A Potential Breakthrough in Autism Treatment

bariacticAccording to a study that was recently published in Neuron, a mass of mutated genes in brain cells that were previously overlooked are connected to autism disorders. The findings, discovered by scientists at UCLA, can potentially lead to the development of drugs that specifically target the genes involved.

Dr. Kelsey Martin, professor of biological chemistry at the David Geffen School of Medicine at UCLA and lead investigator states, “Our discovery will shed new light on how genetic mutations lead to autism.” He continues, “Before we can develop an effective therapy to target a gene, we must first understand how the gene operates in the cell.”

Rbfox1, a gene that regulates how cells make proteins, was intensely studied in this investigation. These proteins help build and shape the body’s major tissues and organs, including the brain. Daniel Geschwind, Professor of neurology and psychiatry at UCLA and coauthor of the study, states, “Identifying a gene’s function is critical for molecular medicine. My colleagues discovered that Rbfox1 has an entirely new function that other scientists had overlooked.”

This gene is critical for scientists to study, as previous studies have indicated that mutations in Rbfox1 are linked to increased risks of autism disorders. Dr. Martin teamed up with UCLA geneticist Douglas Black to better research Rbfox1 and its functions, using DNA-sequencing technology to reveal the identities of genes controlled by Rbfox1.

Black, who is a professor of microbiology, immunology and molecular genetics, states, “Our results turned up an exciting new set of genetic connections. We found that where Rbfox1 was located in the cell determined what genes it influenced.” The researchers found that Rbox1 controls more than 100 genes in the cytoplasm, as opposed to working primarily in the nucleus, as scientists had originally concluded. The genes controlled by Rbfox1 in a cell’s nucleus are completely different from those in the cell’s cytoplasm. Genes in the cytoplasm encode proteins critical to brain development, with mutations tied to risks of autism.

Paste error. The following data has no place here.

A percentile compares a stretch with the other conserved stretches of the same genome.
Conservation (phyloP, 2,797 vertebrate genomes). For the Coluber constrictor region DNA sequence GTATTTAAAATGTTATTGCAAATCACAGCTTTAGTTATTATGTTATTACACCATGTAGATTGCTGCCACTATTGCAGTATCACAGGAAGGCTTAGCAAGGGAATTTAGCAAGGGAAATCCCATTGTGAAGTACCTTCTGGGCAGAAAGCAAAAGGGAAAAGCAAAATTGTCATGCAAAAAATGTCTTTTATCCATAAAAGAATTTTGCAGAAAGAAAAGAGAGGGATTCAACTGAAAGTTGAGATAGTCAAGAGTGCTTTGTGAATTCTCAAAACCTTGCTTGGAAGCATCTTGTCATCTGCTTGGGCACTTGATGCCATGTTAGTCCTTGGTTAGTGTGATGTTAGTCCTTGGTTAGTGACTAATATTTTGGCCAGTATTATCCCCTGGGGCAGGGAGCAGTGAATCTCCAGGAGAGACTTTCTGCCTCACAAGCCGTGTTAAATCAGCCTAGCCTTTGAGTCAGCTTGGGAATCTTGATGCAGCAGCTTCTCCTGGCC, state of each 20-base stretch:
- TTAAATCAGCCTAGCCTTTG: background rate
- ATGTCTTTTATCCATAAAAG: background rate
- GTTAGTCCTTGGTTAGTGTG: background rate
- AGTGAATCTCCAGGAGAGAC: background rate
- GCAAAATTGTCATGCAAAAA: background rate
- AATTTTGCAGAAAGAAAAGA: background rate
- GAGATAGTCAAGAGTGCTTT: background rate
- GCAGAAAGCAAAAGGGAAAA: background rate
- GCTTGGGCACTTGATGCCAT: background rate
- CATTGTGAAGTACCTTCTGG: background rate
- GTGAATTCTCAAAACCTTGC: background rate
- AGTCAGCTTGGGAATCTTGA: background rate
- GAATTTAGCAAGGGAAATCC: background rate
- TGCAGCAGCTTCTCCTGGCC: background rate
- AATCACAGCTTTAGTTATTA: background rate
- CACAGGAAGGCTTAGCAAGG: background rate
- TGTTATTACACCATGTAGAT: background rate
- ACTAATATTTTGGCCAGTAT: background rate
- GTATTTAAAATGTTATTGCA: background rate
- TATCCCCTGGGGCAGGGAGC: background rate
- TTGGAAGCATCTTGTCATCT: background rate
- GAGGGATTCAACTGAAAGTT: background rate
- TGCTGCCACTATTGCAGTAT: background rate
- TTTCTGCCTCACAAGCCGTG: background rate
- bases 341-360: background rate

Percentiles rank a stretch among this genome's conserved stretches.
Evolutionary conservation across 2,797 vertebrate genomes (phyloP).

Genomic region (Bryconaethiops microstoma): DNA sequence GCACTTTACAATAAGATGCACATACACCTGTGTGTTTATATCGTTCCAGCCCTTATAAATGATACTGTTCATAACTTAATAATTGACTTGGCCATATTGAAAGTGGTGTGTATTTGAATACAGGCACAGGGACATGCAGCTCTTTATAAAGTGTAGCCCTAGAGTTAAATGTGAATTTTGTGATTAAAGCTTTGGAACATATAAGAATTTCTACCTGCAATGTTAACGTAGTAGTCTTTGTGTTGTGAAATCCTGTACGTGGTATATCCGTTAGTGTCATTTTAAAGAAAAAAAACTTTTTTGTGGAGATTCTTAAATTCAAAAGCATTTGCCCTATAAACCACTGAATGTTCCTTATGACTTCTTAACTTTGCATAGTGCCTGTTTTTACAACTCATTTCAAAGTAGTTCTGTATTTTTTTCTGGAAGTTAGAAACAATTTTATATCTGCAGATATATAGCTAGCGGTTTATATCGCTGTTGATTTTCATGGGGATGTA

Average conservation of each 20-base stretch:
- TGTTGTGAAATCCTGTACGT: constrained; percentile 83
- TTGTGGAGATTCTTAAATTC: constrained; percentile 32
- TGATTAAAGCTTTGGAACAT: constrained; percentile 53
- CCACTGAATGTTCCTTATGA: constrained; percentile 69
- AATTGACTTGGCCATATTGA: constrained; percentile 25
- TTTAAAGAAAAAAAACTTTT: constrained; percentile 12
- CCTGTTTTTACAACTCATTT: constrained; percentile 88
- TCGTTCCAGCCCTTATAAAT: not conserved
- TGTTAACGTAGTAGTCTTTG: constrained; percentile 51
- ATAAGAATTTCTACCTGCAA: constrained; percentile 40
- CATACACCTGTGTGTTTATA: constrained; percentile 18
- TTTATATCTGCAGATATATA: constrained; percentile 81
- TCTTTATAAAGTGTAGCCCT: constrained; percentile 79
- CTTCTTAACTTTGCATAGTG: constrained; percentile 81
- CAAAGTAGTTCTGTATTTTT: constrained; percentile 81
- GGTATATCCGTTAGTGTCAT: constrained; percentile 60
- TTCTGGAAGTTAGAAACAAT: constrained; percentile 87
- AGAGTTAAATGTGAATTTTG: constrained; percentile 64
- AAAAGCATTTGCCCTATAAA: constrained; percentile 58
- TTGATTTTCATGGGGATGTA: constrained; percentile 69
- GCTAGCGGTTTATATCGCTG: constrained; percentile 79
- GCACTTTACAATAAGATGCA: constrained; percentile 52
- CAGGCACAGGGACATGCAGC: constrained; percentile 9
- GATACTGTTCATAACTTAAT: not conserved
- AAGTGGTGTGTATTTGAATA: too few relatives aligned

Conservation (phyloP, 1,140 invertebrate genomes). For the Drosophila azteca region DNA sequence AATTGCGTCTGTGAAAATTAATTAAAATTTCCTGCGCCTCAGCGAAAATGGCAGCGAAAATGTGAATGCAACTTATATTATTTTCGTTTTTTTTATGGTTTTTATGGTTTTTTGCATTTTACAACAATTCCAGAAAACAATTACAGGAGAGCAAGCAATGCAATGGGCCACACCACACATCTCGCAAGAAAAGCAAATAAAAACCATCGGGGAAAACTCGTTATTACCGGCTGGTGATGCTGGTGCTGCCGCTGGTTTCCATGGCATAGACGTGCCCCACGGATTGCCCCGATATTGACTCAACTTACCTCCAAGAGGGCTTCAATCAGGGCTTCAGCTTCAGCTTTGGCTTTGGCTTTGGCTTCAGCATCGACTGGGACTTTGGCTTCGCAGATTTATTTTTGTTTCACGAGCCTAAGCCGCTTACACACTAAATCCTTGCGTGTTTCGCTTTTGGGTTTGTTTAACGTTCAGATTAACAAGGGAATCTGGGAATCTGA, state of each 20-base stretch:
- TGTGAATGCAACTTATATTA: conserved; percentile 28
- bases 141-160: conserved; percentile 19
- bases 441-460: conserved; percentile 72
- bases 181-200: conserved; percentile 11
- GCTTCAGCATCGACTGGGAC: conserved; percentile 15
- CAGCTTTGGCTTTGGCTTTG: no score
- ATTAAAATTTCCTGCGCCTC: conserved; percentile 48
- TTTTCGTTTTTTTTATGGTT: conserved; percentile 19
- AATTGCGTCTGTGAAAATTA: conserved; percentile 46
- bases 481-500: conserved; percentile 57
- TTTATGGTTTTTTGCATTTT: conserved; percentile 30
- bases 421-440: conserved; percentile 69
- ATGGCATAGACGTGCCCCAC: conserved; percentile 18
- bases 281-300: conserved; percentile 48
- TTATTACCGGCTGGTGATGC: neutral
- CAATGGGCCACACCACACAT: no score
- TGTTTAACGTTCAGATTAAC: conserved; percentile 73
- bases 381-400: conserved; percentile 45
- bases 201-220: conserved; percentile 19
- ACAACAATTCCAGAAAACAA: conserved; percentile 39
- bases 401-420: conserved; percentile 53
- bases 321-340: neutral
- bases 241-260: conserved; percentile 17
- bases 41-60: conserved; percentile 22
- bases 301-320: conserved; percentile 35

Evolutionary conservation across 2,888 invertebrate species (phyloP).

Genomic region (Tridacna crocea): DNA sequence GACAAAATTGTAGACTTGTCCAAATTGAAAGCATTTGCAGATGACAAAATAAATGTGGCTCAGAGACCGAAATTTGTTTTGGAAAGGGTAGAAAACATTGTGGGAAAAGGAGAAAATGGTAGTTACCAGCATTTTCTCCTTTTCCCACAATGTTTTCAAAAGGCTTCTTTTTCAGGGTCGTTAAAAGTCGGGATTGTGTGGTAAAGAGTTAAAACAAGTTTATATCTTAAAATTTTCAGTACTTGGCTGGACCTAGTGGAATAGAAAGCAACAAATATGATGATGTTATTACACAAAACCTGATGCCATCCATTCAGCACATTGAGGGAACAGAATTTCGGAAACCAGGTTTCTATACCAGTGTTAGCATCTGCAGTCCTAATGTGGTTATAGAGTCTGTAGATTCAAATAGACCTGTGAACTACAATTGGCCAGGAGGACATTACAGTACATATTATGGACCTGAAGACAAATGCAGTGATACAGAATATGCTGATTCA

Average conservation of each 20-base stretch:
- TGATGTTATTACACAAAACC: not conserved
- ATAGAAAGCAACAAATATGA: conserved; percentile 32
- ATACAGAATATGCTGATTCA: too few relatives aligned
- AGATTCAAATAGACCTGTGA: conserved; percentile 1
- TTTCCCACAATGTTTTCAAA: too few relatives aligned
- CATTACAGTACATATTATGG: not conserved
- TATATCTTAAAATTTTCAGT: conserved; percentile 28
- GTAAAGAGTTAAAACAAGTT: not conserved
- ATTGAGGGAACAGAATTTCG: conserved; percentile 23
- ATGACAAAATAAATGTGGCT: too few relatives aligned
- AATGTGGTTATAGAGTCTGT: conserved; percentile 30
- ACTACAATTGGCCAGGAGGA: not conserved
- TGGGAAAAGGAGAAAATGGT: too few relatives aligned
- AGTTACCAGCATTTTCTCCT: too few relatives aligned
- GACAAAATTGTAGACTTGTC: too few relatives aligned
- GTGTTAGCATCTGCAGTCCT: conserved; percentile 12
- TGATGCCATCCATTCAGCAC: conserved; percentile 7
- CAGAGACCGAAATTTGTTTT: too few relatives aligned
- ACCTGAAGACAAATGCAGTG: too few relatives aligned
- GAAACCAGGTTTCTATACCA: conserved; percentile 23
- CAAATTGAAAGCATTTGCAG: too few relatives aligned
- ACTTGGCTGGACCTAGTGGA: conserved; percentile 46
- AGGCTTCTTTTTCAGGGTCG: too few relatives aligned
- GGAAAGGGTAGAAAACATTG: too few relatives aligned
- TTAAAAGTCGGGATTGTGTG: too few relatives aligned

Dr. Martin states, “While some experts have hinted at the role of cytoplasmic gene control by Rbfox1 in autism risk, no one has systematically explored it in nerve cells before.” He continues, “Our study is the first to discover that dozens of autism risk genes have special functions in the cytoplasm and share common pathways in regulating the brain cells.” Moving forward, researchers will need to better understand how Rbfox1 controls the genes in the cytoplasm, leading to drug developments that can target these genes.

For more information, please visit:  http://newsroom.ucla.edu/releases/untapped-region-in-brain-cell-offers-goldmine-of-drug-targets-for-new-autism-treatments

 

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